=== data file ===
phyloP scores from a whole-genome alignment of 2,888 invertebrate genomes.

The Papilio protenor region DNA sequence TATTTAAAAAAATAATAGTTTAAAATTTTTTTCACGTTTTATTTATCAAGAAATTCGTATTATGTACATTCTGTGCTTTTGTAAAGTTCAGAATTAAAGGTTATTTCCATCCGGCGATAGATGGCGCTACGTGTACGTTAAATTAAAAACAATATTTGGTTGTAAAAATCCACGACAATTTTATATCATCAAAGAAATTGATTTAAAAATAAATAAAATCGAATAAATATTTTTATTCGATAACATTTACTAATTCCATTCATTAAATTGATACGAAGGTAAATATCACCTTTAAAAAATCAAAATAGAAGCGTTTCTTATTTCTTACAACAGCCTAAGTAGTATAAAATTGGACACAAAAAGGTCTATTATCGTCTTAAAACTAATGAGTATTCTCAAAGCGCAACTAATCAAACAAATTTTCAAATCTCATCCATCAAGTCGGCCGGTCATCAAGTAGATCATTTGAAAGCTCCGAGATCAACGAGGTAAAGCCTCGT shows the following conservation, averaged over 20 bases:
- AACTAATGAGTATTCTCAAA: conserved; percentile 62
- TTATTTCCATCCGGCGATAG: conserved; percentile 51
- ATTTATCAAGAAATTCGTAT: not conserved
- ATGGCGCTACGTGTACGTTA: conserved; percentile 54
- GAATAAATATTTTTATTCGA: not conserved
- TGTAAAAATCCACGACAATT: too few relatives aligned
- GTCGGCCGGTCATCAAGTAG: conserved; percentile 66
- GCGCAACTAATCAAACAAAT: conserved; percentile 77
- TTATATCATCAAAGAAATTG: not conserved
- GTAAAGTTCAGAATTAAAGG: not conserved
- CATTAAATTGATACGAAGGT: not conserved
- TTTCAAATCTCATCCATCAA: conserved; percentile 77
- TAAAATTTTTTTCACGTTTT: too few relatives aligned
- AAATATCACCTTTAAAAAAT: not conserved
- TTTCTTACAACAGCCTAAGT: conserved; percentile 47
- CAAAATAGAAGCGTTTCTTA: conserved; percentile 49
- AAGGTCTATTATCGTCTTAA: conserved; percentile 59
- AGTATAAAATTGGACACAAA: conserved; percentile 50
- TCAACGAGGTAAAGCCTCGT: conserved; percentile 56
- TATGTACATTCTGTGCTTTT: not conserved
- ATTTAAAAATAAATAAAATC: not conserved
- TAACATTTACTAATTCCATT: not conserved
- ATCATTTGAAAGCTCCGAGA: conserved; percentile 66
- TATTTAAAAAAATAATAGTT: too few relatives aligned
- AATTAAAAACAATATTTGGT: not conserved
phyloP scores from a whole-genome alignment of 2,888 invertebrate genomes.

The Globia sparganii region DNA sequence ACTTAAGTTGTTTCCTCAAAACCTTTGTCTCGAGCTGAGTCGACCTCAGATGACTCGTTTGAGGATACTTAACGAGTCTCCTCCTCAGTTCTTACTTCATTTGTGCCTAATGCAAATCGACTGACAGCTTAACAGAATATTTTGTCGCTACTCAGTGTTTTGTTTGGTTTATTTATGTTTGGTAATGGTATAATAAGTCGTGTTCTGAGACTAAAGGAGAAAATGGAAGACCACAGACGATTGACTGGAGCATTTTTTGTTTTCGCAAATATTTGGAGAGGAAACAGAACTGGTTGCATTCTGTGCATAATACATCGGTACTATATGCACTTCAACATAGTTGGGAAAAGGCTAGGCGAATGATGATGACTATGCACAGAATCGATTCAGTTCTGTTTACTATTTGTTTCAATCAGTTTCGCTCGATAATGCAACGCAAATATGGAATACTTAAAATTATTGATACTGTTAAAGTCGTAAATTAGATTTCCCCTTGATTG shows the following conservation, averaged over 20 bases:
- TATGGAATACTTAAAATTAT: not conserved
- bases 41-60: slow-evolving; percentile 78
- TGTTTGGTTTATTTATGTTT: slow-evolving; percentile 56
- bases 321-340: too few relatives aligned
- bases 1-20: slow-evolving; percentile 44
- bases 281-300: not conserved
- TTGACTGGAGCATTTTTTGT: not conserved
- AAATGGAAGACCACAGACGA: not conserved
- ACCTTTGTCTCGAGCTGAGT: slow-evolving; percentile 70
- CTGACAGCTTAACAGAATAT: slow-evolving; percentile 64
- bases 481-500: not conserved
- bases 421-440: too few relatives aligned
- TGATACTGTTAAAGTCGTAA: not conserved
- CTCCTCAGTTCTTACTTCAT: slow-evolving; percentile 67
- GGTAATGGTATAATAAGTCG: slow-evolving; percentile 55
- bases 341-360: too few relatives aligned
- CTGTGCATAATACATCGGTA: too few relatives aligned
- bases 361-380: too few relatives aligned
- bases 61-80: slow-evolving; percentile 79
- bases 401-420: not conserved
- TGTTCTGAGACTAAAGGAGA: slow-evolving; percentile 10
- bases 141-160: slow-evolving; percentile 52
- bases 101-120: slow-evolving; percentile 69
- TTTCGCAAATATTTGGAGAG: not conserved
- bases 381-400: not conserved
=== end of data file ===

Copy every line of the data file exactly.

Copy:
phyloP scores from a whole-genome alignment of 2,888 invertebrate genomes.

The Papilio protenor region DNA sequence TATTTAAAAAAATAATAGTTTAAAATTTTTTTCACGTTTTATTTATCAAGAAATTCGTATTATGTACATTCTGTGCTTTTGTAAAGTTCAGAATTAAAGGTTATTTCCATCCGGCGATAGATGGCGCTACGTGTACGTTAAATTAAAAACAATATTTGGTTGTAAAAATCCACGACAATTTTATATCATCAAAGAAATTGATTTAAAAATAAATAAAATCGAATAAATATTTTTATTCGATAACATTTACTAATTCCATTCATTAAATTGATACGAAGGTAAATATCACCTTTAAAAAATCAAAATAGAAGCGTTTCTTATTTCTTACAACAGCCTAAGTAGTATAAAATTGGACACAAAAAGGTCTATTATCGTCTTAAAACTAATGAGTATTCTCAAAGCGCAACTAATCAAACAAATTTTCAAATCTCATCCATCAAGTCGGCCGGTCATCAAGTAGATCATTTGAAAGCTCCGAGATCAACGAGGTAAAGCCTCGT shows the following conservation, averaged over 20 bases:
- AACTAATGAGTATTCTCAAA: conserved; percentile 62
- TTATTTCCATCCGGCGATAG: conserved; percentile 51
- ATTTATCAAGAAATTCGTAT: not conserved
- ATGGCGCTACGTGTACGTTA: conserved; percentile 54
- GAATAAATATTTTTATTCGA: not conserved
- TGTAAAAATCCACGACAATT: too few relatives aligned
- GTCGGCCGGTCATCAAGTAG: conserved; percentile 66
- GCGCAACTAATCAAACAAAT: conserved; percentile 77
- TTATATCATCAAAGAAATTG: not conserved
- GTAAAGTTCAGAATTAAAGG: not conserved
- CATTAAATTGATACGAAGGT: not conserved
- TTTCAAATCTCATCCATCAA: conserved; percentile 77
- TAAAATTTTTTTCACGTTTT: too few relatives aligned
- AAATATCACCTTTAAAAAAT: not conserved
- TTTCTTACAACAGCCTAAGT: conserved; percentile 47
- CAAAATAGAAGCGTTTCTTA: conserved; percentile 49
- AAGGTCTATTATCGTCTTAA: conserved; percentile 59
- AGTATAAAATTGGACACAAA: conserved; percentile 50
- TCAACGAGGTAAAGCCTCGT: conserved; percentile 56
- TATGTACATTCTGTGCTTTT: not conserved
- ATTTAAAAATAAATAAAATC: not conserved
- TAACATTTACTAATTCCATT: not conserved
- ATCATTTGAAAGCTCCGAGA: conserved; percentile 66
- TATTTAAAAAAATAATAGTT: too few relatives aligned
- AATTAAAAACAATATTTGGT: not conserved
phyloP scores from a whole-genome alignment of 2,888 invertebrate genomes.

The Globia sparganii region DNA sequence ACTTAAGTTGTTTCCTCAAAACCTTTGTCTCGAGCTGAGTCGACCTCAGATGACTCGTTTGAGGATACTTAACGAGTCTCCTCCTCAGTTCTTACTTCATTTGTGCCTAATGCAAATCGACTGACAGCTTAACAGAATATTTTGTCGCTACTCAGTGTTTTGTTTGGTTTATTTATGTTTGGTAATGGTATAATAAGTCGTGTTCTGAGACTAAAGGAGAAAATGGAAGACCACAGACGATTGACTGGAGCATTTTTTGTTTTCGCAAATATTTGGAGAGGAAACAGAACTGGTTGCATTCTGTGCATAATACATCGGTACTATATGCACTTCAACATAGTTGGGAAAAGGCTAGGCGAATGATGATGACTATGCACAGAATCGATTCAGTTCTGTTTACTATTTGTTTCAATCAGTTTCGCTCGATAATGCAACGCAAATATGGAATACTTAAAATTATTGATACTGTTAAAGTCGTAAATTAGATTTCCCCTTGATTG shows the following conservation, averaged over 20 bases:
- TATGGAATACTTAAAATTAT: not conserved
- bases 41-60: slow-evolving; percentile 78
- TGTTTGGTTTATTTATGTTT: slow-evolving; percentile 56
- bases 321-340: too few relatives aligned
- bases 1-20: slow-evolving; percentile 44
- bases 281-300: not conserved
- TTGACTGGAGCATTTTTTGT: not conserved
- AAATGGAAGACCACAGACGA: not conserved
- ACCTTTGTCTCGAGCTGAGT: slow-evolving; percentile 70
- CTGACAGCTTAACAGAATAT: slow-evolving; percentile 64
- bases 481-500: not conserved
- bases 421-440: too few relatives aligned
- TGATACTGTTAAAGTCGTAA: not conserved
- CTCCTCAGTTCTTACTTCAT: slow-evolving; percentile 67
- GGTAATGGTATAATAAGTCG: slow-evolving; percentile 55
- bases 341-360: too few relatives aligned
- CTGTGCATAATACATCGGTA: too few relatives aligned
- bases 361-380: too few relatives aligned
- bases 61-80: slow-evolving; percentile 79
- bases 401-420: not conserved
- TGTTCTGAGACTAAAGGAGA: slow-evolving; percentile 10
- bases 141-160: slow-evolving; percentile 52
- bases 101-120: slow-evolving; percentile 69
- TTTCGCAAATATTTGGAGAG: not conserved
- bases 381-400: not conserved